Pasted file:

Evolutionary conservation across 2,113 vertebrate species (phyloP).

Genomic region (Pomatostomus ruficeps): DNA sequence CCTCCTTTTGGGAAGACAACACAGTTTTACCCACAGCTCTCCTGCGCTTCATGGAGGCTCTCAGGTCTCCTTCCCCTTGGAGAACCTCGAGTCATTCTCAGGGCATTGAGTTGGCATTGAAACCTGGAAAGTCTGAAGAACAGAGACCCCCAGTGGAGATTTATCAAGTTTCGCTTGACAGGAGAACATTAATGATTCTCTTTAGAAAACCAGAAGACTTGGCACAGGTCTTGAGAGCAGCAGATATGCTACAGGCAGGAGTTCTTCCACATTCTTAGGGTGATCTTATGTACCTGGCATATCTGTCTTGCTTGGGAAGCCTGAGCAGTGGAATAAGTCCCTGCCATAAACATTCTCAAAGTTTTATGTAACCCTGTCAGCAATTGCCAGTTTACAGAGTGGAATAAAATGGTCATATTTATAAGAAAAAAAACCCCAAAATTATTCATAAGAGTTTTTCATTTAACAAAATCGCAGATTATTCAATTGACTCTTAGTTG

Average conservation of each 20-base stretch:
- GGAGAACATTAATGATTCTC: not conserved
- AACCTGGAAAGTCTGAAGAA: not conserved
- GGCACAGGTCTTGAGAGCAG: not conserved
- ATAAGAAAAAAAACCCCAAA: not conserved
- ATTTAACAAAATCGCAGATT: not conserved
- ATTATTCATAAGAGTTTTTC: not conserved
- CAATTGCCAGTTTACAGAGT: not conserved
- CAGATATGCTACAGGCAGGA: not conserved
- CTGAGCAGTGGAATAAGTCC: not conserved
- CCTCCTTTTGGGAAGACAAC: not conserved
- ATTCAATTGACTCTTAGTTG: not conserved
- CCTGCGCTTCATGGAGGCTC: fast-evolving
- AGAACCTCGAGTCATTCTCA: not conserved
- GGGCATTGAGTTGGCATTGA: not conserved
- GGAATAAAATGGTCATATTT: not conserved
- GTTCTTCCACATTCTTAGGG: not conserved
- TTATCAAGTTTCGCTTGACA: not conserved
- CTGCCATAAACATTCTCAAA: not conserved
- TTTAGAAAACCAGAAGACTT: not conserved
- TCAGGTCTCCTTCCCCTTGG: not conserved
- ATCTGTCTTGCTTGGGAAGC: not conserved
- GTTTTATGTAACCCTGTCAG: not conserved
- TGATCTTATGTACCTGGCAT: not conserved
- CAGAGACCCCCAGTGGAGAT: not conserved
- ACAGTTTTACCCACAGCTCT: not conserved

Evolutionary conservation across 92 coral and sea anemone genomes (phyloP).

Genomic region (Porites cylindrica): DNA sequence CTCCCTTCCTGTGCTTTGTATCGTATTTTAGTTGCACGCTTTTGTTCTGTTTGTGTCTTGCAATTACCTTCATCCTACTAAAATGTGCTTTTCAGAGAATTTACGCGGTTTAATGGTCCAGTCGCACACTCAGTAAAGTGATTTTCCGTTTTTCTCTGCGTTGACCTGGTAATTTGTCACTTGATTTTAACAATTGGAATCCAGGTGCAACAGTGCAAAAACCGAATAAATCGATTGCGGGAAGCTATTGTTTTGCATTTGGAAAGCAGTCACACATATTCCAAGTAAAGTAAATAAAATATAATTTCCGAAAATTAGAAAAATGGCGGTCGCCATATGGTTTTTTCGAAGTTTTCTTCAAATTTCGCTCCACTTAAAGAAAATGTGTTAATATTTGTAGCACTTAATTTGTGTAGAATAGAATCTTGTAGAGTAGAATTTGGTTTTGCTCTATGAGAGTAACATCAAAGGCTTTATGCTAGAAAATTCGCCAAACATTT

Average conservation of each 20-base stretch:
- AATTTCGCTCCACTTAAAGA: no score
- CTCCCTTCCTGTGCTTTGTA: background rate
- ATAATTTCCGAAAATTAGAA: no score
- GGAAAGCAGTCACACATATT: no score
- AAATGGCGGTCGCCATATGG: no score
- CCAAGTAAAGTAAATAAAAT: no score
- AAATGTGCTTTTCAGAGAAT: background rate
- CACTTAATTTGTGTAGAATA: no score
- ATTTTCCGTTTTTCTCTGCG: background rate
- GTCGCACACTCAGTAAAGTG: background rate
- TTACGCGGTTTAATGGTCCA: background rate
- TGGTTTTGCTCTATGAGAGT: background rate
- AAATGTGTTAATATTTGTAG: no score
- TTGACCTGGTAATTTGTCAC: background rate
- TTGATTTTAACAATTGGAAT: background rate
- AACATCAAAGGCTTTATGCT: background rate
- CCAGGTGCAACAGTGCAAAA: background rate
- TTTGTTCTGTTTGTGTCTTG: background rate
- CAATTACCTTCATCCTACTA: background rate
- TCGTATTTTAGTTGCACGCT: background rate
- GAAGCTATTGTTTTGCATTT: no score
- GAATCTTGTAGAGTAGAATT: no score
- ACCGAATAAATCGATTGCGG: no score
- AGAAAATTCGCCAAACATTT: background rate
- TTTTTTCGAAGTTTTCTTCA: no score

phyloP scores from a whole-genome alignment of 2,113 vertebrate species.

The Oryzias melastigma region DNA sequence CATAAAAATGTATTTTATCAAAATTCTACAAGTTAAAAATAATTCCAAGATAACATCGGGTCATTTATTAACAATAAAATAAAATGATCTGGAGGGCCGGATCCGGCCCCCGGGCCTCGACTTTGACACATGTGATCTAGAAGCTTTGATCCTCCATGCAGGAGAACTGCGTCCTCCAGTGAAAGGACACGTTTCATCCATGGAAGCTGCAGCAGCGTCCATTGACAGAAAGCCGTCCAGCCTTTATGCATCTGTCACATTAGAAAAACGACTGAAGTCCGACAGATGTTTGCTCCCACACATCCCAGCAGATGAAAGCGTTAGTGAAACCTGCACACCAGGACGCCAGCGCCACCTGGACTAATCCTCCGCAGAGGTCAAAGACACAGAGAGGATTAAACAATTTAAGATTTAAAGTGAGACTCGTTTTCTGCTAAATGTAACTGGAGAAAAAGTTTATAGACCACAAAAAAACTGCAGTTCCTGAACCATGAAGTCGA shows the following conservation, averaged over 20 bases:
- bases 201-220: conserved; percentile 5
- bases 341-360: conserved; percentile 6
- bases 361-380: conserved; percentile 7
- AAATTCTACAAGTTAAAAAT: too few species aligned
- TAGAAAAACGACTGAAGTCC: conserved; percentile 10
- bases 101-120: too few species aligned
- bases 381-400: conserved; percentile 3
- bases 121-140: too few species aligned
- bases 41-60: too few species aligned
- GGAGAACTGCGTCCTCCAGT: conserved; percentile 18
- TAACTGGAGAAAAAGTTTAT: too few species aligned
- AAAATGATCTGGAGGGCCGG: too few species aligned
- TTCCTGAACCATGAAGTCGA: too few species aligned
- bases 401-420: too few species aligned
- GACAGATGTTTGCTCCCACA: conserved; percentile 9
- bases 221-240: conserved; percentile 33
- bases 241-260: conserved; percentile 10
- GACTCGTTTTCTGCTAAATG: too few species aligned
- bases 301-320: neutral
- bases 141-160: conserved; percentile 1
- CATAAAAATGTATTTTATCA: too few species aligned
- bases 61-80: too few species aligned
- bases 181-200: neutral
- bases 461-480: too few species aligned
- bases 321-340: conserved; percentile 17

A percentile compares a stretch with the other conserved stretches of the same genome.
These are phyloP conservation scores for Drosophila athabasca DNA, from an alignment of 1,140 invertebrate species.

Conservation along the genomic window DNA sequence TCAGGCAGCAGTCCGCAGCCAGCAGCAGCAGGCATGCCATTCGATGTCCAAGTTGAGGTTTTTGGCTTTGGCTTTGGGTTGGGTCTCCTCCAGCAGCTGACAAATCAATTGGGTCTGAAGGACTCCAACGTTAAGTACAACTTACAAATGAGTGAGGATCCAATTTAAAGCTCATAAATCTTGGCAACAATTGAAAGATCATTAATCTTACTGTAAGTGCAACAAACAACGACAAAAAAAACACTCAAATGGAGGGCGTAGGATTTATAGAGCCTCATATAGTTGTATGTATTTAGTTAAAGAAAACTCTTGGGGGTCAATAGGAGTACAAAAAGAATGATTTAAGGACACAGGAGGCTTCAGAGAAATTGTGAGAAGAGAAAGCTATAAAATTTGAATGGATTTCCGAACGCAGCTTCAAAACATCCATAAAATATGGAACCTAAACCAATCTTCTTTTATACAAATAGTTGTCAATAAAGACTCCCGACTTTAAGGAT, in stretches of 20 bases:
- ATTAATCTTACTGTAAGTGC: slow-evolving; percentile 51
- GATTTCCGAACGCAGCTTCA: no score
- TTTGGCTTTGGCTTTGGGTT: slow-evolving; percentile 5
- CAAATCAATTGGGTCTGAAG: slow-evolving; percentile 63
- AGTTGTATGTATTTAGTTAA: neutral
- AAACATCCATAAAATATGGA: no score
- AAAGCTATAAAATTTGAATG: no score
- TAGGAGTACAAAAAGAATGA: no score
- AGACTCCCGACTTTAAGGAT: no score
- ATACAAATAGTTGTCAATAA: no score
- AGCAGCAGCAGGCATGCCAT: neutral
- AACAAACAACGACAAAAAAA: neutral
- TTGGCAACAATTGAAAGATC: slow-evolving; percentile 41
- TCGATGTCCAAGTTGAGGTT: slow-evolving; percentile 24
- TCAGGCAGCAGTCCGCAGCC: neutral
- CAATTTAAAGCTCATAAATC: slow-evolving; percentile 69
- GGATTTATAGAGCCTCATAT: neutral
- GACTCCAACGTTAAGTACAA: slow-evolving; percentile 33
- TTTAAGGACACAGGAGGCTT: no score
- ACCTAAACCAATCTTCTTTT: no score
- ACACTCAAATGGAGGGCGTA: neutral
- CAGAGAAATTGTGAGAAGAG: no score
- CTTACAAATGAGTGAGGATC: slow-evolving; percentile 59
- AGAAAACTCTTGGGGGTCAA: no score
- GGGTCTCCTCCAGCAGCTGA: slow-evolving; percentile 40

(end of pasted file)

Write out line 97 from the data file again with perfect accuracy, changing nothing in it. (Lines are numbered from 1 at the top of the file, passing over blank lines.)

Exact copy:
- AGCAGCAGCAGGCATGCCAT: neutral